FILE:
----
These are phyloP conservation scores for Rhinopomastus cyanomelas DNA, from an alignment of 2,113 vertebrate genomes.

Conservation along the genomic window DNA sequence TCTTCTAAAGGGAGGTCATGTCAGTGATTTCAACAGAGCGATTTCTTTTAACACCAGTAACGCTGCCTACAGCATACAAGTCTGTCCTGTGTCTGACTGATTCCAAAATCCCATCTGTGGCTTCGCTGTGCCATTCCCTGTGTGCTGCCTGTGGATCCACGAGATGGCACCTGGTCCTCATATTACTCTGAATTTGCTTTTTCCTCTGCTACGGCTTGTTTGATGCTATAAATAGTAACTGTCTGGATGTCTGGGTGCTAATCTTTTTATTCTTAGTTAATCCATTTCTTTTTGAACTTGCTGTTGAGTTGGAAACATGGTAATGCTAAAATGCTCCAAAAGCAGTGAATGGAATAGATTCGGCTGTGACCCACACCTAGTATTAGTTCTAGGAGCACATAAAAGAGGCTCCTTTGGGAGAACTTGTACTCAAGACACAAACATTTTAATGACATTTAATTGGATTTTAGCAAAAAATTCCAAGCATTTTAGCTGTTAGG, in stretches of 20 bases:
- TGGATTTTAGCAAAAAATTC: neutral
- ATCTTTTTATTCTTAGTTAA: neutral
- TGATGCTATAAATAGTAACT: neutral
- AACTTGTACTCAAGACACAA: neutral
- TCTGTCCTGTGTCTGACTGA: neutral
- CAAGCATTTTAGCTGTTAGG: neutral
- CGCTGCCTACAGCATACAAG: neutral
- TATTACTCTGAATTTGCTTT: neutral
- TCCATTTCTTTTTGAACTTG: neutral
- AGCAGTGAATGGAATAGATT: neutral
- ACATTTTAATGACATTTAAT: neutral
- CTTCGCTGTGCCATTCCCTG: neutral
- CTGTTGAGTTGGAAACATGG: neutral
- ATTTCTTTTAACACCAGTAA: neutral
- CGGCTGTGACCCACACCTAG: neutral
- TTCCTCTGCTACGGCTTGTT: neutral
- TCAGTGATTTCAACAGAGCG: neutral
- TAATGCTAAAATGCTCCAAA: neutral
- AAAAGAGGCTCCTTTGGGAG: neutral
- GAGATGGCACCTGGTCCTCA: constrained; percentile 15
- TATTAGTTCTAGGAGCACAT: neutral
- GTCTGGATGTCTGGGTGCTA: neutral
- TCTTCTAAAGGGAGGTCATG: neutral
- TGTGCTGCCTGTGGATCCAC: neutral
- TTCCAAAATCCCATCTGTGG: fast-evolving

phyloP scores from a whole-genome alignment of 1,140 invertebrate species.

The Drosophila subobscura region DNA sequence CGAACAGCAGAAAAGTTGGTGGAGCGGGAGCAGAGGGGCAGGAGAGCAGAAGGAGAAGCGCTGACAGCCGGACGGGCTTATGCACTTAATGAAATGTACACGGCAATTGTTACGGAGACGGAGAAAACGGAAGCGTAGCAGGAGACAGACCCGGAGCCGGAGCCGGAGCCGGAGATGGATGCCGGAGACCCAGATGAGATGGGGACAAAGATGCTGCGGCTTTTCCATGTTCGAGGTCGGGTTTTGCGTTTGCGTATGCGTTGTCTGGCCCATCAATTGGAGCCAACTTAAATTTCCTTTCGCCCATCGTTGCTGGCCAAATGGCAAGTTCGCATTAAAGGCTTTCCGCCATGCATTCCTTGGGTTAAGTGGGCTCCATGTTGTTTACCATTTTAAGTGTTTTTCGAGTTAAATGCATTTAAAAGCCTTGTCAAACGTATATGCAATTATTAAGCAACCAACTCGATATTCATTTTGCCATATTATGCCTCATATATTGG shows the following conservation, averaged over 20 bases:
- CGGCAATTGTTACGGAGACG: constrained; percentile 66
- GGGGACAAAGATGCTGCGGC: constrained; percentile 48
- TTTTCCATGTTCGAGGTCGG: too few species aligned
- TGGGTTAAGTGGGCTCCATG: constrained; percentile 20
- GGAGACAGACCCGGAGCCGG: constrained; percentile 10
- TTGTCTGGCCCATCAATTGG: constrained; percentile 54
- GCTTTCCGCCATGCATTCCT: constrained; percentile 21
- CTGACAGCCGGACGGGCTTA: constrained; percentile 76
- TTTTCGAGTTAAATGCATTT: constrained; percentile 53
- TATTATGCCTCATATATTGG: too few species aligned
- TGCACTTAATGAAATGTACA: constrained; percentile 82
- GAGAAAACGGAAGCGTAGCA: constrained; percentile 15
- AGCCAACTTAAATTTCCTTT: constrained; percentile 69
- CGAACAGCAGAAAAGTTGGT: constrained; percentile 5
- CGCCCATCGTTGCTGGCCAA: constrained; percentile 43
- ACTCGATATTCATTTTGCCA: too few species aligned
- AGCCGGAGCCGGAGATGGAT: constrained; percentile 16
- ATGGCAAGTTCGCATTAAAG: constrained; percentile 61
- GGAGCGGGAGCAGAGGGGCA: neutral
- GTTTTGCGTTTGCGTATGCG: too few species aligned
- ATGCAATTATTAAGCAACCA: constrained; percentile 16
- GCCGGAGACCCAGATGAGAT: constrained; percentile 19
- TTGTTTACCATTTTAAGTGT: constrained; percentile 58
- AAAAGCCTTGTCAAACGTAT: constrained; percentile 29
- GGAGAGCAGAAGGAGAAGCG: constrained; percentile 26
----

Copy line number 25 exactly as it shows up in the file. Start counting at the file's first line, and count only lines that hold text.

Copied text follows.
- TCTTCTAAAGGGAGGTCATG: neutral